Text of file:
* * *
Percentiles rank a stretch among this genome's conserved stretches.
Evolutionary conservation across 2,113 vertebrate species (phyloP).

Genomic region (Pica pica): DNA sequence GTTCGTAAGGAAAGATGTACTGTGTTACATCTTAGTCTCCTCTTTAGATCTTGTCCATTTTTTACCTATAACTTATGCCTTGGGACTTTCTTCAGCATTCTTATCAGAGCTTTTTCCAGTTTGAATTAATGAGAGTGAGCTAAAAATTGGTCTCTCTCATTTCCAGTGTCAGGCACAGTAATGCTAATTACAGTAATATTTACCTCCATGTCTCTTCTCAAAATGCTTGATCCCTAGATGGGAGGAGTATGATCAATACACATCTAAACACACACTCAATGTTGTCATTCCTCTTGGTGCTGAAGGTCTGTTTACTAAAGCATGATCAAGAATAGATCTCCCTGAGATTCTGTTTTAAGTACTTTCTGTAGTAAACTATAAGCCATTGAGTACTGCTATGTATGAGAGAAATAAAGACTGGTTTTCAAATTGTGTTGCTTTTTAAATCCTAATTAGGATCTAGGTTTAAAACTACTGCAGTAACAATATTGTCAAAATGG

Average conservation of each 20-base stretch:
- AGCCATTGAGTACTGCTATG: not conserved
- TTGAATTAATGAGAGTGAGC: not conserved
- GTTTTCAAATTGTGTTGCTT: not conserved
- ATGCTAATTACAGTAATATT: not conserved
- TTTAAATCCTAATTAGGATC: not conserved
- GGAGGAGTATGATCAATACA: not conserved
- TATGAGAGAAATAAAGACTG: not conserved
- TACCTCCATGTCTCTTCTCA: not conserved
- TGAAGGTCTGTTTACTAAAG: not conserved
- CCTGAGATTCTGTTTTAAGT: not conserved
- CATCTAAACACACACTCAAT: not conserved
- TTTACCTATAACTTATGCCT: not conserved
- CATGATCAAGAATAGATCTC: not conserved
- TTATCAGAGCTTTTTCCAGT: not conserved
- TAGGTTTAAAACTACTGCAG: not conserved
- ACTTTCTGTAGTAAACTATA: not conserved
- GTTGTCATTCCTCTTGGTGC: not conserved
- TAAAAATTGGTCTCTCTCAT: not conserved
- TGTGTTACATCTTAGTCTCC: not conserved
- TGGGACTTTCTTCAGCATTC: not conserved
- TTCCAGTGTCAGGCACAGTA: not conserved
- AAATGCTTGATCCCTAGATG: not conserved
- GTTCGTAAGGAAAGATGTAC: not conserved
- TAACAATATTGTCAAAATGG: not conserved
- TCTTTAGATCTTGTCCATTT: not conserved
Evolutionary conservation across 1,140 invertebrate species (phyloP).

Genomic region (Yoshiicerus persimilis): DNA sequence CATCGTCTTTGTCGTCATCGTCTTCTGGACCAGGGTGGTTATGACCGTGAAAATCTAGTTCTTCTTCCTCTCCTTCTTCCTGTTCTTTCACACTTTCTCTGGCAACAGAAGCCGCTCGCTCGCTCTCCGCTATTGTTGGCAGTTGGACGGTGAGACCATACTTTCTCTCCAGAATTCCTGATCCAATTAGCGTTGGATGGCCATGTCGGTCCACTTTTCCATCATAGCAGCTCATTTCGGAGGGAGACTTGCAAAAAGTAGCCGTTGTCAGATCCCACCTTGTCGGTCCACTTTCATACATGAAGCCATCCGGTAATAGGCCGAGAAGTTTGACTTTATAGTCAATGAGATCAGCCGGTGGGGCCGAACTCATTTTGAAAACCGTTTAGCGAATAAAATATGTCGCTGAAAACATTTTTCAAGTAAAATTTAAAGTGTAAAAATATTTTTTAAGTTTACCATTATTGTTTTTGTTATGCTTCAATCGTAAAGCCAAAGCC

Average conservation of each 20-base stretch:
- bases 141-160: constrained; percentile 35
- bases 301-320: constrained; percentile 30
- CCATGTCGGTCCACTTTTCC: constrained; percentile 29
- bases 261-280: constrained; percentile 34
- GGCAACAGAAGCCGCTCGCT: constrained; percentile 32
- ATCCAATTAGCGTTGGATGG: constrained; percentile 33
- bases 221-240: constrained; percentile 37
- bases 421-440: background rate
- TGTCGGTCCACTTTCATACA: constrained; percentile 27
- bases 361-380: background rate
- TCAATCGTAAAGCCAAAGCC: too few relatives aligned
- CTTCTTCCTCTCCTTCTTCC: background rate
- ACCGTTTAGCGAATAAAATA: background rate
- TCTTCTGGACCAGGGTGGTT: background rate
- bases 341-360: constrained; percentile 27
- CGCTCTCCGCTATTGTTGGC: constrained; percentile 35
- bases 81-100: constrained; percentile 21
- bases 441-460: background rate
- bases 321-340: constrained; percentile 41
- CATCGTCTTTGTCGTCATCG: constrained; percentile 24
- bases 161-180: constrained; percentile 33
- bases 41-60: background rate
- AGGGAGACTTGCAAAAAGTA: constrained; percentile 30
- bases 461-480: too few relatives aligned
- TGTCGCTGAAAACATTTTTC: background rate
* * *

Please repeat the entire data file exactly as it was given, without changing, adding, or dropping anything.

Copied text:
Percentiles rank a stretch among this genome's conserved stretches.
Evolutionary conservation across 2,113 vertebrate species (phyloP).

Genomic region (Pica pica): DNA sequence GTTCGTAAGGAAAGATGTACTGTGTTACATCTTAGTCTCCTCTTTAGATCTTGTCCATTTTTTACCTATAACTTATGCCTTGGGACTTTCTTCAGCATTCTTATCAGAGCTTTTTCCAGTTTGAATTAATGAGAGTGAGCTAAAAATTGGTCTCTCTCATTTCCAGTGTCAGGCACAGTAATGCTAATTACAGTAATATTTACCTCCATGTCTCTTCTCAAAATGCTTGATCCCTAGATGGGAGGAGTATGATCAATACACATCTAAACACACACTCAATGTTGTCATTCCTCTTGGTGCTGAAGGTCTGTTTACTAAAGCATGATCAAGAATAGATCTCCCTGAGATTCTGTTTTAAGTACTTTCTGTAGTAAACTATAAGCCATTGAGTACTGCTATGTATGAGAGAAATAAAGACTGGTTTTCAAATTGTGTTGCTTTTTAAATCCTAATTAGGATCTAGGTTTAAAACTACTGCAGTAACAATATTGTCAAAATGG

Average conservation of each 20-base stretch:
- AGCCATTGAGTACTGCTATG: not conserved
- TTGAATTAATGAGAGTGAGC: not conserved
- GTTTTCAAATTGTGTTGCTT: not conserved
- ATGCTAATTACAGTAATATT: not conserved
- TTTAAATCCTAATTAGGATC: not conserved
- GGAGGAGTATGATCAATACA: not conserved
- TATGAGAGAAATAAAGACTG: not conserved
- TACCTCCATGTCTCTTCTCA: not conserved
- TGAAGGTCTGTTTACTAAAG: not conserved
- CCTGAGATTCTGTTTTAAGT: not conserved
- CATCTAAACACACACTCAAT: not conserved
- TTTACCTATAACTTATGCCT: not conserved
- CATGATCAAGAATAGATCTC: not conserved
- TTATCAGAGCTTTTTCCAGT: not conserved
- TAGGTTTAAAACTACTGCAG: not conserved
- ACTTTCTGTAGTAAACTATA: not conserved
- GTTGTCATTCCTCTTGGTGC: not conserved
- TAAAAATTGGTCTCTCTCAT: not conserved
- TGTGTTACATCTTAGTCTCC: not conserved
- TGGGACTTTCTTCAGCATTC: not conserved
- TTCCAGTGTCAGGCACAGTA: not conserved
- AAATGCTTGATCCCTAGATG: not conserved
- GTTCGTAAGGAAAGATGTAC: not conserved
- TAACAATATTGTCAAAATGG: not conserved
- TCTTTAGATCTTGTCCATTT: not conserved
Evolutionary conservation across 1,140 invertebrate species (phyloP).

Genomic region (Yoshiicerus persimilis): DNA sequence CATCGTCTTTGTCGTCATCGTCTTCTGGACCAGGGTGGTTATGACCGTGAAAATCTAGTTCTTCTTCCTCTCCTTCTTCCTGTTCTTTCACACTTTCTCTGGCAACAGAAGCCGCTCGCTCGCTCTCCGCTATTGTTGGCAGTTGGACGGTGAGACCATACTTTCTCTCCAGAATTCCTGATCCAATTAGCGTTGGATGGCCATGTCGGTCCACTTTTCCATCATAGCAGCTCATTTCGGAGGGAGACTTGCAAAAAGTAGCCGTTGTCAGATCCCACCTTGTCGGTCCACTTTCATACATGAAGCCATCCGGTAATAGGCCGAGAAGTTTGACTTTATAGTCAATGAGATCAGCCGGTGGGGCCGAACTCATTTTGAAAACCGTTTAGCGAATAAAATATGTCGCTGAAAACATTTTTCAAGTAAAATTTAAAGTGTAAAAATATTTTTTAAGTTTACCATTATTGTTTTTGTTATGCTTCAATCGTAAAGCCAAAGCC

Average conservation of each 20-base stretch:
- bases 141-160: constrained; percentile 35
- bases 301-320: constrained; percentile 30
- CCATGTCGGTCCACTTTTCC: constrained; percentile 29
- bases 261-280: constrained; percentile 34
- GGCAACAGAAGCCGCTCGCT: constrained; percentile 32
- ATCCAATTAGCGTTGGATGG: constrained; percentile 33
- bases 221-240: constrained; percentile 37
- bases 421-440: background rate
- TGTCGGTCCACTTTCATACA: constrained; percentile 27
- bases 361-380: background rate
- TCAATCGTAAAGCCAAAGCC: too few relatives aligned
- CTTCTTCCTCTCCTTCTTCC: background rate
- ACCGTTTAGCGAATAAAATA: background rate
- TCTTCTGGACCAGGGTGGTT: background rate
- bases 341-360: constrained; percentile 27
- CGCTCTCCGCTATTGTTGGC: constrained; percentile 35
- bases 81-100: constrained; percentile 21
- bases 441-460: background rate
- bases 321-340: constrained; percentile 41
- CATCGTCTTTGTCGTCATCG: constrained; percentile 24
- bases 161-180: constrained; percentile 33
- bases 41-60: background rate
- AGGGAGACTTGCAAAAAGTA: constrained; percentile 30
- bases 461-480: too few relatives aligned
- TGTCGCTGAAAACATTTTTC: background rate